Friday, March 16, 2012
Character Interview - Helen Lavery from An Unfamiliar Murder
HL – Thank you for inviting me. I’m happy to be here.
ARH – Could you tell us a little about yourself?
HL – A law graduate, I joined the police force just over ten years ago and it was always my intention to rise through the ranks and lead the Murder Investigation Team. It is challenging balancing the roles of single parenting teenage sons with a demanding job, but I love both my roles and wouldn’t change them for the world.
ARH – When did you decide to become an officer of the law? And what inspired that decision?
HL – My father was a police officer and his drive to keep the public safe motivated him to lead the Homicide and Major Incident Team for almost 15 years before his retirement. He was passionate about removing the ‘really bad people’ from our streets and employed whatever tactics necessary to make that happen. I inherited that passion and drive. It’s all I ever wanted to do, from a young age, and my real chance to make a real difference.
ARH – You have achieved the title of Detective Chief Inspector…do you know what the American equivalent of your position would be?
HL – The American ranking system is quite different. Unlike the UK, they do not have standardized rank systems across the country although I have attended conferences in the US with Captains who appear to do a similar job to myself.
ARH – What is the biggest challenge of your current position?
It’s very much a balancing act of keeping the public safe and retaining their confidence in the police service by identifying and locating the offender at the earliest possibility, and satisfying the internal politics and resourcing imposed by senior staff, whilst keeping my team motivated.
ARH – Being a detective is very time consuming, how do you balance work and family?
HL - Leading a murder investigation can be the most responsible, but also the most rewarding job in the police force. It is always a race against time, to catch the perpetrator whilst minimizing the risk to the public. So, in the early stages of an investigation, ‘the golden hours’, I spend most of my time at work.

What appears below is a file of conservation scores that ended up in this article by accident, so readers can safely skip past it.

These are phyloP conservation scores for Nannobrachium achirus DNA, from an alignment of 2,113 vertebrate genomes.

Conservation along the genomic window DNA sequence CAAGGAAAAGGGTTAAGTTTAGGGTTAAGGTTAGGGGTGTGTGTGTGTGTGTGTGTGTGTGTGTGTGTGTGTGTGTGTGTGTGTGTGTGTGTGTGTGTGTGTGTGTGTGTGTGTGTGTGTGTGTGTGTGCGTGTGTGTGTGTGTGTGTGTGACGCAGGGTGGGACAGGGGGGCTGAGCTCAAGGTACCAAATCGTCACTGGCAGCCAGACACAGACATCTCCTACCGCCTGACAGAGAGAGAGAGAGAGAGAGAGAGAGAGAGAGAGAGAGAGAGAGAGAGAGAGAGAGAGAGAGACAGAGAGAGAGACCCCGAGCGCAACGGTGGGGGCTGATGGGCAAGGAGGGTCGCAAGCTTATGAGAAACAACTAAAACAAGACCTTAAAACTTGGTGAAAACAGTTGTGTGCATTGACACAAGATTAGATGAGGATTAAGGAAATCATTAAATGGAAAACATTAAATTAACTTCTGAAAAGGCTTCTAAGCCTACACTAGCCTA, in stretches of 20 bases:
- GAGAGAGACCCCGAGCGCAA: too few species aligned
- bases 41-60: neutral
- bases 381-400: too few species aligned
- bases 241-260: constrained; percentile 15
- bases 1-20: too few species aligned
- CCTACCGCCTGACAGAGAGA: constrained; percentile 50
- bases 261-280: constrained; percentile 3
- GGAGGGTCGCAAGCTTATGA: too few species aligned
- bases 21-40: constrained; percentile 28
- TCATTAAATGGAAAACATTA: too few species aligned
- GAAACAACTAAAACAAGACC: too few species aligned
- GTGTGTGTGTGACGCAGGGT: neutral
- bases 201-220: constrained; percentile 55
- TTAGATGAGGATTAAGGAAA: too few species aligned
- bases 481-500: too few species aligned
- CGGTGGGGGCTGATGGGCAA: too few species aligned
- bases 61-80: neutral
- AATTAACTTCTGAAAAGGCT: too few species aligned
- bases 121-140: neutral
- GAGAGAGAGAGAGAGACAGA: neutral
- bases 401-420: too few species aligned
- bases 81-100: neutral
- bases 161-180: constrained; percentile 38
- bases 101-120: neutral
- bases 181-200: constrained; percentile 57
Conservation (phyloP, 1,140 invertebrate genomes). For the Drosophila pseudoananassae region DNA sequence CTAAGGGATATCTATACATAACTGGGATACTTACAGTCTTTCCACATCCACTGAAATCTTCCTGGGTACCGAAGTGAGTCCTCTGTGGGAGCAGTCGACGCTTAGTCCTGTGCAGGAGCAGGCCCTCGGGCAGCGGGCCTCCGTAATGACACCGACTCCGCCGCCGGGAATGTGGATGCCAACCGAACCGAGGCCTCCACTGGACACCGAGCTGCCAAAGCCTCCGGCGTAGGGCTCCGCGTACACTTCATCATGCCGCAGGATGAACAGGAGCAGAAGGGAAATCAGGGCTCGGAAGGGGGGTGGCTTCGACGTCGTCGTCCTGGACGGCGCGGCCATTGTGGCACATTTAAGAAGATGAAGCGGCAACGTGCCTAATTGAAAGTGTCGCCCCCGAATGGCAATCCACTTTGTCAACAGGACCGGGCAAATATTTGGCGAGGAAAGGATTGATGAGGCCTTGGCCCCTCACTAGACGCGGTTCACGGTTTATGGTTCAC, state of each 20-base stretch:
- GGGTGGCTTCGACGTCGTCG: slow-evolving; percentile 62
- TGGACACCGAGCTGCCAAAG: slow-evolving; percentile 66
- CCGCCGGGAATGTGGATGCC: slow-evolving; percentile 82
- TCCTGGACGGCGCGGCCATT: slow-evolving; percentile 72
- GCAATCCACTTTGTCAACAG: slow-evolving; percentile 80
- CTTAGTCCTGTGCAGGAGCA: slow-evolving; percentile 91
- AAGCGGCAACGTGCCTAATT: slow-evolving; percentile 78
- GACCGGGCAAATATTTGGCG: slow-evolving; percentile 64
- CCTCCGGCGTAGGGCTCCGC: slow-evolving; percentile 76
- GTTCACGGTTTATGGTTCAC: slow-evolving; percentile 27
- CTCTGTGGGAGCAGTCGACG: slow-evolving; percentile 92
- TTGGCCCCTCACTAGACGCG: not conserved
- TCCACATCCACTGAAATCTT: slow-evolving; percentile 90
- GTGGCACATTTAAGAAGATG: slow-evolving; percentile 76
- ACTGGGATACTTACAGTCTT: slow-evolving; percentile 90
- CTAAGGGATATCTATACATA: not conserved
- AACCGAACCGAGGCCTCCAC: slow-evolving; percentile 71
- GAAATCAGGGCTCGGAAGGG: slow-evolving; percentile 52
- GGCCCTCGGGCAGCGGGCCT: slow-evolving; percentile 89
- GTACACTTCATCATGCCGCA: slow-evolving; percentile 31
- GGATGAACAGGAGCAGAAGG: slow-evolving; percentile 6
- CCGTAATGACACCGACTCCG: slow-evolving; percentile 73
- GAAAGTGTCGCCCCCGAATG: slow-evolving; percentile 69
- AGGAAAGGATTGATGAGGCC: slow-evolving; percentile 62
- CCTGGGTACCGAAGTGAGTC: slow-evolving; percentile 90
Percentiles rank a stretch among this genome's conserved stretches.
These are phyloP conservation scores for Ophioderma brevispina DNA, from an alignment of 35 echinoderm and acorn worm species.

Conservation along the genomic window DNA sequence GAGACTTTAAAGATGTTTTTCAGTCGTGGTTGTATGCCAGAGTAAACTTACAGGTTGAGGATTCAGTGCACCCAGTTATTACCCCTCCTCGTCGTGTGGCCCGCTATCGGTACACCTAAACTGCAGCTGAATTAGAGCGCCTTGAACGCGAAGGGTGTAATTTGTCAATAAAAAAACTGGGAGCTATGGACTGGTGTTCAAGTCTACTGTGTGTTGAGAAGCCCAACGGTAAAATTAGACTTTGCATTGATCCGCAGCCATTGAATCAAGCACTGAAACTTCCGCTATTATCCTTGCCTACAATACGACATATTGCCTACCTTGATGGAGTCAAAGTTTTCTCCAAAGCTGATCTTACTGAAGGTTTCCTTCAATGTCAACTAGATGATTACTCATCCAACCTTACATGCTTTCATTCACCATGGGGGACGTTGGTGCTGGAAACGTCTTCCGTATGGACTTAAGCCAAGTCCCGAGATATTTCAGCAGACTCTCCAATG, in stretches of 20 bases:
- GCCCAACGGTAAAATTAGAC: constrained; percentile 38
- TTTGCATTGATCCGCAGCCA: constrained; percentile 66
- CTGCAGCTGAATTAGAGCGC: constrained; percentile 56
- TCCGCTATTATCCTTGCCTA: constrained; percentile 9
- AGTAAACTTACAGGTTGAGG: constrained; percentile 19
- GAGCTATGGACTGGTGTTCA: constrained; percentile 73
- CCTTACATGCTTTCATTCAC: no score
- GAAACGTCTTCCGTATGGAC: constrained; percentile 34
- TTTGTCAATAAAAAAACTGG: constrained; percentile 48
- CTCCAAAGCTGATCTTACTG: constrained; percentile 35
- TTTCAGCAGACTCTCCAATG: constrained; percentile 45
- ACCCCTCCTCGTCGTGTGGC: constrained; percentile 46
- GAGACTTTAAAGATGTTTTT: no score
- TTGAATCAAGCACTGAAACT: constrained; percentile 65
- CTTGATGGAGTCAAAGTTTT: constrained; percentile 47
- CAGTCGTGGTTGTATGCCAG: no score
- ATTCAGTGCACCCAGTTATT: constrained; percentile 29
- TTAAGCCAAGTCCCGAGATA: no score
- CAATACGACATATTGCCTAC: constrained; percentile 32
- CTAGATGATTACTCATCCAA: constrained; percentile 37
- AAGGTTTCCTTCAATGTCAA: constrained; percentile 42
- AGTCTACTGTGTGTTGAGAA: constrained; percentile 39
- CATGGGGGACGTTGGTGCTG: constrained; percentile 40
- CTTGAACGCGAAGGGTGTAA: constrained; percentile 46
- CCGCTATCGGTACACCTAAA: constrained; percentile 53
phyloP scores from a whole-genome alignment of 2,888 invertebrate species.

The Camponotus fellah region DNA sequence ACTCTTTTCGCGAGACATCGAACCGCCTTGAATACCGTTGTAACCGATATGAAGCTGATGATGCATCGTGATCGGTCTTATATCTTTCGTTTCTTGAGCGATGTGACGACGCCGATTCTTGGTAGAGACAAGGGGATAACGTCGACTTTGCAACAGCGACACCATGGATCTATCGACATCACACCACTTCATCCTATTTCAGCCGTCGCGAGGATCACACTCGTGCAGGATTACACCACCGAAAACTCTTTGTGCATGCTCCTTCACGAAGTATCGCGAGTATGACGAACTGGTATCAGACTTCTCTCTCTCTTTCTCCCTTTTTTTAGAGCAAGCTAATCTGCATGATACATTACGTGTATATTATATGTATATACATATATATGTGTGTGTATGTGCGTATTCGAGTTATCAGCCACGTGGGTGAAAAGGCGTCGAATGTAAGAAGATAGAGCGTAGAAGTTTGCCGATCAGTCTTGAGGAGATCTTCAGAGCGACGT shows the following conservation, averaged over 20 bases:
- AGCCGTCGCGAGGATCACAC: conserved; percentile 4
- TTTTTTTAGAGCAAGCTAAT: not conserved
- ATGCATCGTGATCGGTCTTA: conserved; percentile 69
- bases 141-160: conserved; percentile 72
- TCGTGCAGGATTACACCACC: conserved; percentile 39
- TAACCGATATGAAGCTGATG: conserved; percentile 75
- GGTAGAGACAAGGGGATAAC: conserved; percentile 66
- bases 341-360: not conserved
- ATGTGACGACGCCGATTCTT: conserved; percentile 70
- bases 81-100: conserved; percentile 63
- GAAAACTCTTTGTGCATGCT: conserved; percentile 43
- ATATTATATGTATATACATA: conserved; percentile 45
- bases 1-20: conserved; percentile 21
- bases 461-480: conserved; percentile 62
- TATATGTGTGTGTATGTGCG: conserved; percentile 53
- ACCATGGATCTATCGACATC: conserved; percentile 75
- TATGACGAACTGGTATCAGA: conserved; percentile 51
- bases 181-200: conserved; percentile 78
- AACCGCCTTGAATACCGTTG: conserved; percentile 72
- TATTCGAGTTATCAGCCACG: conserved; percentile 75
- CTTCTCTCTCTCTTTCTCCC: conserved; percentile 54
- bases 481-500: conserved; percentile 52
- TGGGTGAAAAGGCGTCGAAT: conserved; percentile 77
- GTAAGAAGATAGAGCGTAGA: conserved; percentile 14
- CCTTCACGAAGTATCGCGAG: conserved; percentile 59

I am very fortunate to have the help of my Mother, the boys’ Grandmother, who lives in and acts as Nanny come housekeeper in times of need.
When I am not up against the clock, I make sure I spend plenty of quality time with my boys, which usually means ferrying them around to their interests and standing in the corner of a cold football pitch, freezing my socks off whilst they play!
ARH – I must admit being wrongly accused is one of my biggest fears, what advice would you give anyone reading this if they found themselves in that situation?
HL – Be honest. The police are looking for the truth. They are not looking to convict you of something you didn’t do because that leaves a nasty offender on the streets. Tell the truth and you have nothing to be fearful of.
ARH - Thank you so much for joining us today, we wish you continued success in your career.
That was so much fun! I have tingles. Remember playing make-believe as a child? This is as close as we get as adults...if you aren't acting.
I almost forgot - my other new favorite word from reading An Unfamiliar Murder - "whilst" - why don't we use that word? We just use plain, old, boring "while." I suggest everyone bring "whilst" into their vocabulary, let's take it back!
And yes, I know that is Diana Maria Riva, who plays Lt. Ana Ruiz on the Good Guys. As I read the story, she kept popping up whenever I read Helen. I think it's because she plays such a strong, confident lieutenant on the show and that's who Helen is.
I really want to thank author Jane Isaac for playing along. You can purchase her book An Unfamiliar Murder at Amazon and Barnes & Noble.